strategies

How To Deal with IBS-D (Try these 4 strategies in this order!)

Learn 4 strategies to help when diarrhea is your main symptom (IBS-D). These tips go in order from adjustments to the low FODMAP diet to exploring new options like the Specific Carbohydrate Diet. You'll also learn the specific type of fiber that's most helpful for IBS-D. Click through to get the strategies!

Top 3 Mistakes When Reintroducing FODMAPs

Top 3 Mistakes When Reintroducing FODMAPs

The Reintroduction Phase is when you test FODMAPs to learn what you can eat and what you should avoid to get IBS relief! As a health coach, I've seen all the mistakes that can happen in this crucial, phase. Click through to read the top 3 mistakes and how you can test FODMAP foods without making them!

Pin It!

Most of my health coaching clients are fearful of mistakes when they first get started with the FODMAP Diet and take food away (aka the Elimination Phase).

While this first part of the diet takes some getting used to, I see more mistakes happen in the crucial testing process (bringing foods back in to find out what you can eat and still keep your IBS in check).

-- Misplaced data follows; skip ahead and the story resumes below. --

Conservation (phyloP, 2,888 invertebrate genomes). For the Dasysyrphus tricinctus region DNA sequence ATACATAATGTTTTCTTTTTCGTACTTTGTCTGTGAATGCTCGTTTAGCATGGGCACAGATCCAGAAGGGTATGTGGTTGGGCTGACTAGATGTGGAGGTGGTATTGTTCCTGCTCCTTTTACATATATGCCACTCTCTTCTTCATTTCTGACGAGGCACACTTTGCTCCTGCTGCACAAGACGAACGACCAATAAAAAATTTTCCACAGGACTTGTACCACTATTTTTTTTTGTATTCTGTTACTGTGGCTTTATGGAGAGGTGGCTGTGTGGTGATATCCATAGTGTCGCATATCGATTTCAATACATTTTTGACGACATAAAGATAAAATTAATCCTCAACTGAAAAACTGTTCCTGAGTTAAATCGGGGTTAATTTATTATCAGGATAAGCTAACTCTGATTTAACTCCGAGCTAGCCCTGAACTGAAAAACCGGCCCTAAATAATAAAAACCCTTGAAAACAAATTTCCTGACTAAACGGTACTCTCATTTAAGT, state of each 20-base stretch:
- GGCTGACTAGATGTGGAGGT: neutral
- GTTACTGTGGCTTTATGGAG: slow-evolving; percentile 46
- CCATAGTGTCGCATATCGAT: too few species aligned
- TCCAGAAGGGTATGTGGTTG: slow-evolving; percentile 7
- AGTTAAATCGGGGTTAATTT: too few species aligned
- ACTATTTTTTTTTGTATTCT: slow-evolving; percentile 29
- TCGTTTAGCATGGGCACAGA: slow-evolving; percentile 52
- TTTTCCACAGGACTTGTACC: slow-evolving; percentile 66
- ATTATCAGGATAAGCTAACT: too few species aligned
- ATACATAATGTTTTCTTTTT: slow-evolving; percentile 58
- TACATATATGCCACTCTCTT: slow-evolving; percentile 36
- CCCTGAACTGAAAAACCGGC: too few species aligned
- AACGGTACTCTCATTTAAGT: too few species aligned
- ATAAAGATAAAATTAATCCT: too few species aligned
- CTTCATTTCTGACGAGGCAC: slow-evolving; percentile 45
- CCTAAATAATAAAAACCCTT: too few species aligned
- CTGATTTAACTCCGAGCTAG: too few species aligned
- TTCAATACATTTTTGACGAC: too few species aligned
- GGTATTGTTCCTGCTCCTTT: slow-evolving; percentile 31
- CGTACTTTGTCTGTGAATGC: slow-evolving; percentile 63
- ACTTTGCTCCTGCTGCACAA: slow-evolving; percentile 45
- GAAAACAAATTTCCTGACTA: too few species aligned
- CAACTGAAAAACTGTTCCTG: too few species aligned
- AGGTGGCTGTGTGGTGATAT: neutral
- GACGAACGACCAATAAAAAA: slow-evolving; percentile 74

If you've come up against any of the snafus listed below, don't feel bad! This part of the FODMAP Diet has a learning curve, but it shouldn't take a PhD in food science and the steely resolve of a navy SEAL to get your FODMAP situation sorted.

So to de-mystify this whole process, I want to dig into the biggest mistakes I've seen and how to avoid them.

>>> I also created a FREE tool to help you test FODMAPs and track results quickly and easily so can find your unique IBS triggers. Click to get the free Test Food Tracker!

Mistake #1: Getting hung up on the details 

Sure, it’s okay to have questions (I guarantee you’ll have questions!) about the testing FODMAPs, but don’t spend too much time thinking about every little thing you could do wrong. 

Common worries:

Not eating the correct amount of a test food - The amounts are guidelines, so you don’t have to measure down to the gram. If you’re testing ¼ cup of onion, yes it’s okay to use 1 cup of onion in a big ‘ol stir fry and eat about one-fourth of it.

Raw or cooked? Canned or fresh? - It depends on the food, but whatever you choose to test with, be consistent. If you’re testing lactose, don’t have yogurt one day and drink milk the next.